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We are moving towards a truly sustainable farming system.  We now have solar electricity and solar hot water panels that meet our farm's needs.   We have a very small tractor and still do a lot of work by hand.  All our animals except the very young babies forage for part of their food year-round in our organic pastures and woodlot. We use portable electric fencing to move the animals frequently, a system known as Management Intensive Grazing. In this system, the animals graze the plants evenly and spread their manure evenly, leading to greater productivity and more nutritious forage. By raising a mixture of livestock species, we can use them to eliminate each others parasites naturally, maintain diversity in our forage plants, and maximize our land’s productivity.  In order to avoid supporting the widespread unsustainable practices of importing organic soybean meal from China or depleting fisheries for fish meal, we are now using chicken feed from Modesto Milling which is made from certified organic US grown plant products as we also seek more ways to feed our chickens off our own land.  We are also improving our pastures for our sheep in order to reduce our dependence on hay from eastern Oregon.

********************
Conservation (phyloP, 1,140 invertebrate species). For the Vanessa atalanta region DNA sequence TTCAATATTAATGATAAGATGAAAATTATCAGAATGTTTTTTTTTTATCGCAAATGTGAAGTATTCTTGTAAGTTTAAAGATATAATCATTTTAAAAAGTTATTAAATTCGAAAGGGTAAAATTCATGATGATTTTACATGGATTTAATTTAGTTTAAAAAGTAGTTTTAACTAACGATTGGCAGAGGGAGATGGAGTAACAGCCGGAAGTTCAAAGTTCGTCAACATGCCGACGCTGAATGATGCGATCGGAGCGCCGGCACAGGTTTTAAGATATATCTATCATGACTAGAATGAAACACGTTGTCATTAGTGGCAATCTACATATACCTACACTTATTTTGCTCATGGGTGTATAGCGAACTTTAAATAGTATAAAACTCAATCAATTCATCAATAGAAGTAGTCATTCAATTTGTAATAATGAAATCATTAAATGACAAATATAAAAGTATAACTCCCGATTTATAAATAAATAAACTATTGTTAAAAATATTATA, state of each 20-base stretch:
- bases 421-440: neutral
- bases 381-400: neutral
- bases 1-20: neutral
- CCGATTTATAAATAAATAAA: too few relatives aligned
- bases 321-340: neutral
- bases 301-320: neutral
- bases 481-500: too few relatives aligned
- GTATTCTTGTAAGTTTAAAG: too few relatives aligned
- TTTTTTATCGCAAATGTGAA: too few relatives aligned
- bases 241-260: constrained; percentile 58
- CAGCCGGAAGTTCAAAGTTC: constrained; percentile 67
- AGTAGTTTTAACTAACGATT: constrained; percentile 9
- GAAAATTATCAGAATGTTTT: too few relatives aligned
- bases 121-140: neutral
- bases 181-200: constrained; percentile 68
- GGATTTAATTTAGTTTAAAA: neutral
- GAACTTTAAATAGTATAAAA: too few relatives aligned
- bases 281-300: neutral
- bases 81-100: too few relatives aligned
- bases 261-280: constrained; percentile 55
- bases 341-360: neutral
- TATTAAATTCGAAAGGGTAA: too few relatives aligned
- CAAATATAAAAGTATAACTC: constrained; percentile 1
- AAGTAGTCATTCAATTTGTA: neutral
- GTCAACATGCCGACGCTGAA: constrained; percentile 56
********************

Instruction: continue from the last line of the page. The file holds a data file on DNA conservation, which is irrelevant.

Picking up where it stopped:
We prevent illness in our livestock by providing them with a spacious healthy environment, reducing stress, and giving them nutritious food and supplements.  We treat their illnesses and manage their parasites with homeopathy and herbs instead of drugs whenever possible.  It is important to us that our animals live happy lives. Our animals are always kept together with at least one other of their own kind, with plenty of room to run around outside, a variety of healthy food choices, adequate shelter, and clean water. We also strive to find ways to use our animals' natural behaviors to benefit our farm, such as having the pigs till up the garden, letting the goats eat poison oak and invasive weeds, and keeping chickens in the barnyard to eat fly larvae and parasites. We think of our farm as an ecosystem and try to make it self-contained, with as little waste as possible.  Our own composted barn bedding is our major source of fertilizer for the crops, and crop remains (cornstalks, pea vines, carrot tops, etc.) are used as feed for the livestock.


We care about the wildlife on our farm. We are working to restore native plants and wildlife habitat on part of our land. We are removing invasive non-native plants with organic methods. We have installed birdhouses which are being used by two species of swallows. Our list of bird species seen or heard from our farm is now up to 131 species. We fence out wildlife from our cultivated crops rather than killing or scaring them away and we keep our dog in a fenced yard.  By using electric netting, night-time housing, and guard animals, we protect our livestock without the need for predator control.


We are working to create an organic farm where the people can get connected with the food they eat. We want to grow most of our own food and extra to share with others. We want our customers to feel a part of our farm community by reading our newsletters and website, coming to visit on Open Farm Days, and by bartering their labor in exchange for food. We also host school tours and other educational opportunities.

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